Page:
Are the Risk Attitudes of Professional Investors Affected by Personal Catastrophic Experiences?
51 Pages Posted: 24 Aug 2017 Last revised: 7 Feb 2018
Date Written: January 23, 2018
We adopt a novel empirical approach to show that the risk attitudes of professional investors are affected by their catastrophic experiences – even for catastrophes with no economic impact on these investors or their portfolio firms. We study the portfolio risk of U.S.-based mutual funds that invest outside the U.S. before and after fund managers personally experience severe natural disasters. Using differences-in-differences, we compare managers in disaster versus non-disaster counties matched on prior disaster probability and fund characteristics. We find that monthly fund return volatility decreases by roughly 60 bps in year 1 and the effect disappears by year 3. Systematic risk drives the results. Additional analyses rule out wealth effects (using disasters with no damages) and managerial agency, skill, and catering explanations.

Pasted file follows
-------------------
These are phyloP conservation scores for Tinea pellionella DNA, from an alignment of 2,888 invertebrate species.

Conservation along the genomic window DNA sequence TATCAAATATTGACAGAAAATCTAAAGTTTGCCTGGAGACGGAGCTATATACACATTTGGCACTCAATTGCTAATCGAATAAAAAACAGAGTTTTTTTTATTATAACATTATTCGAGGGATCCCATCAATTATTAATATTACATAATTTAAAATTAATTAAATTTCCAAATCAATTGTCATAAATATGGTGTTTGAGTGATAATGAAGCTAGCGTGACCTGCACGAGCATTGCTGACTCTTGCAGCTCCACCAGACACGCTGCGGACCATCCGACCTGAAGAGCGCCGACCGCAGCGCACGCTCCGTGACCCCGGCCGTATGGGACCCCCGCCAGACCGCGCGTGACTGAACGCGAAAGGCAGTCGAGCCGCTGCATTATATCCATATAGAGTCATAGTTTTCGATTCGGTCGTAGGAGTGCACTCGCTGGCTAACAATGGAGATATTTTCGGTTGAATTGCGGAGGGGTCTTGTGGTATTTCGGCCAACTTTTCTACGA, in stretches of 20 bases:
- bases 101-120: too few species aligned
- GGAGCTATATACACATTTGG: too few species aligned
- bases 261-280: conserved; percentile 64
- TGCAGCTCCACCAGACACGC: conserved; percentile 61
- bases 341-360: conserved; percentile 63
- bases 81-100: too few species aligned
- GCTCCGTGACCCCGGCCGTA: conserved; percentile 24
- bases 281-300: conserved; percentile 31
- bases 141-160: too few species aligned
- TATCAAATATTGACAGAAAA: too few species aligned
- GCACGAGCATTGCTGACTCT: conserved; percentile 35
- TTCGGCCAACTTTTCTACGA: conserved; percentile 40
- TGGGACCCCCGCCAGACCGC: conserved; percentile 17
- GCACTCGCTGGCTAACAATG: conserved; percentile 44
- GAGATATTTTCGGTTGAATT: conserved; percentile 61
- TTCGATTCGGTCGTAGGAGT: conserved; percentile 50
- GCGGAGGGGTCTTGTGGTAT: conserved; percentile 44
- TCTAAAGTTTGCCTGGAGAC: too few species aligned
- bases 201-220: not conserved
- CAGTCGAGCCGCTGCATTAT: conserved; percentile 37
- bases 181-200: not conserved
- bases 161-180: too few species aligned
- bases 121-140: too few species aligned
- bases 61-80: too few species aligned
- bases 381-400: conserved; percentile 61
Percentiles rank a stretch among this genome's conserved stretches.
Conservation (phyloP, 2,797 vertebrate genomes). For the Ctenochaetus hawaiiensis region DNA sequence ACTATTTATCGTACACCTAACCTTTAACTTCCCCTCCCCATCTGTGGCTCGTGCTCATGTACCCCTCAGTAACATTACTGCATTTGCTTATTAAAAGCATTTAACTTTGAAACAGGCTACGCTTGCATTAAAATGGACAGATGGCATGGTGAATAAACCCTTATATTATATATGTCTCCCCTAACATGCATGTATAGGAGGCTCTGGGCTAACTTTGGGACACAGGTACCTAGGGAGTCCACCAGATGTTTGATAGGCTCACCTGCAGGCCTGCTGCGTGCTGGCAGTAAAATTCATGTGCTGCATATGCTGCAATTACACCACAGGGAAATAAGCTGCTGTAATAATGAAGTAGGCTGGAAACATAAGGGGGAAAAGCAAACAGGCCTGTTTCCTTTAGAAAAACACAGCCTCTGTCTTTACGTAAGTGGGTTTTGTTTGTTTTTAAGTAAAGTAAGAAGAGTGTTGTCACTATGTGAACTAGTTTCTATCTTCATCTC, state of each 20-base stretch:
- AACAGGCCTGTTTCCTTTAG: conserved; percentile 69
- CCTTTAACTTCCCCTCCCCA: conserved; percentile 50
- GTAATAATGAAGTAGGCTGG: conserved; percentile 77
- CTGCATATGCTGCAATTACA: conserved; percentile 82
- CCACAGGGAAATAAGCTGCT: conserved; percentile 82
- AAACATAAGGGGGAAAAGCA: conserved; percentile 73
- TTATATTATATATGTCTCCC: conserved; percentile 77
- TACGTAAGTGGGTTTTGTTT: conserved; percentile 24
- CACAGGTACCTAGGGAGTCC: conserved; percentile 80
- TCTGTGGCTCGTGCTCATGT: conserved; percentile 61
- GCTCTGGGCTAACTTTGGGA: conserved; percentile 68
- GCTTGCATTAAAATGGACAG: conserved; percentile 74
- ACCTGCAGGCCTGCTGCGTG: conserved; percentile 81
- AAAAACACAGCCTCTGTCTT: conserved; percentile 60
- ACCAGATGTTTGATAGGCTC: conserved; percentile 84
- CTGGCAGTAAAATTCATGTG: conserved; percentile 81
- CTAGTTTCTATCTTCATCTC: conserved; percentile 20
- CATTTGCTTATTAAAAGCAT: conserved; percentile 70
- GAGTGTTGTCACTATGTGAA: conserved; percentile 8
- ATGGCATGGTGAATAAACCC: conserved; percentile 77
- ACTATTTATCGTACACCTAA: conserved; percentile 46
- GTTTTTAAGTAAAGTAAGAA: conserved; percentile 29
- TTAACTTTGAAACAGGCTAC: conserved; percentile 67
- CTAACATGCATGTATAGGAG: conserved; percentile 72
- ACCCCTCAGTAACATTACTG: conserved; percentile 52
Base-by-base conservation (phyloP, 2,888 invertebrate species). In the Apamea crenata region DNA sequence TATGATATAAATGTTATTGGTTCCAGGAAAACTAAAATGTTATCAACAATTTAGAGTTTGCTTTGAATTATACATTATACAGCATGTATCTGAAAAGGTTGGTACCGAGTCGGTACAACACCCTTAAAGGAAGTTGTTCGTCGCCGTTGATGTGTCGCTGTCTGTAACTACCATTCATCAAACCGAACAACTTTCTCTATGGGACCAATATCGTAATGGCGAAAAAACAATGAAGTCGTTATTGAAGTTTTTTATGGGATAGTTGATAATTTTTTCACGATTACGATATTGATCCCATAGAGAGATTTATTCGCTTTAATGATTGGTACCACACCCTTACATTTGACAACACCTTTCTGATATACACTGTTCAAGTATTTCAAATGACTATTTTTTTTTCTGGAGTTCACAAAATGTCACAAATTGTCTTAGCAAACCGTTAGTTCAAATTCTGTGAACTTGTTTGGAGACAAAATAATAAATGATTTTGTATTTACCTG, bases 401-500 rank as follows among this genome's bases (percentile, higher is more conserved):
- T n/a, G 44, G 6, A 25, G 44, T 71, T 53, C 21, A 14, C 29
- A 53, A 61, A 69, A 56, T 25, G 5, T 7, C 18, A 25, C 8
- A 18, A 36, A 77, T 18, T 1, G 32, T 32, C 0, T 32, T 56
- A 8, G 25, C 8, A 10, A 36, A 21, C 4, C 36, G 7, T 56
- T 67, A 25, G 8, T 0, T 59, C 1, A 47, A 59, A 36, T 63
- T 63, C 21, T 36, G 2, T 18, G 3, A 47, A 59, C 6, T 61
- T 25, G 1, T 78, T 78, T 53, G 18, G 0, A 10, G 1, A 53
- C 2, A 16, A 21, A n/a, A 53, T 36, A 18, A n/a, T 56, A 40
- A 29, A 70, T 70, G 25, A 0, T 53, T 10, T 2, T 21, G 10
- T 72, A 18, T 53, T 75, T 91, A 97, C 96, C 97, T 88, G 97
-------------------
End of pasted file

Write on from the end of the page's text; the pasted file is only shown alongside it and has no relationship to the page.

Keywords: Mutual funds, Risk taking, Catastrophes, Natural disasters, Psychology, Behavioral
JEL Classification: D01, D81, G02, G11, G23
Suggested Citation: Suggested Citation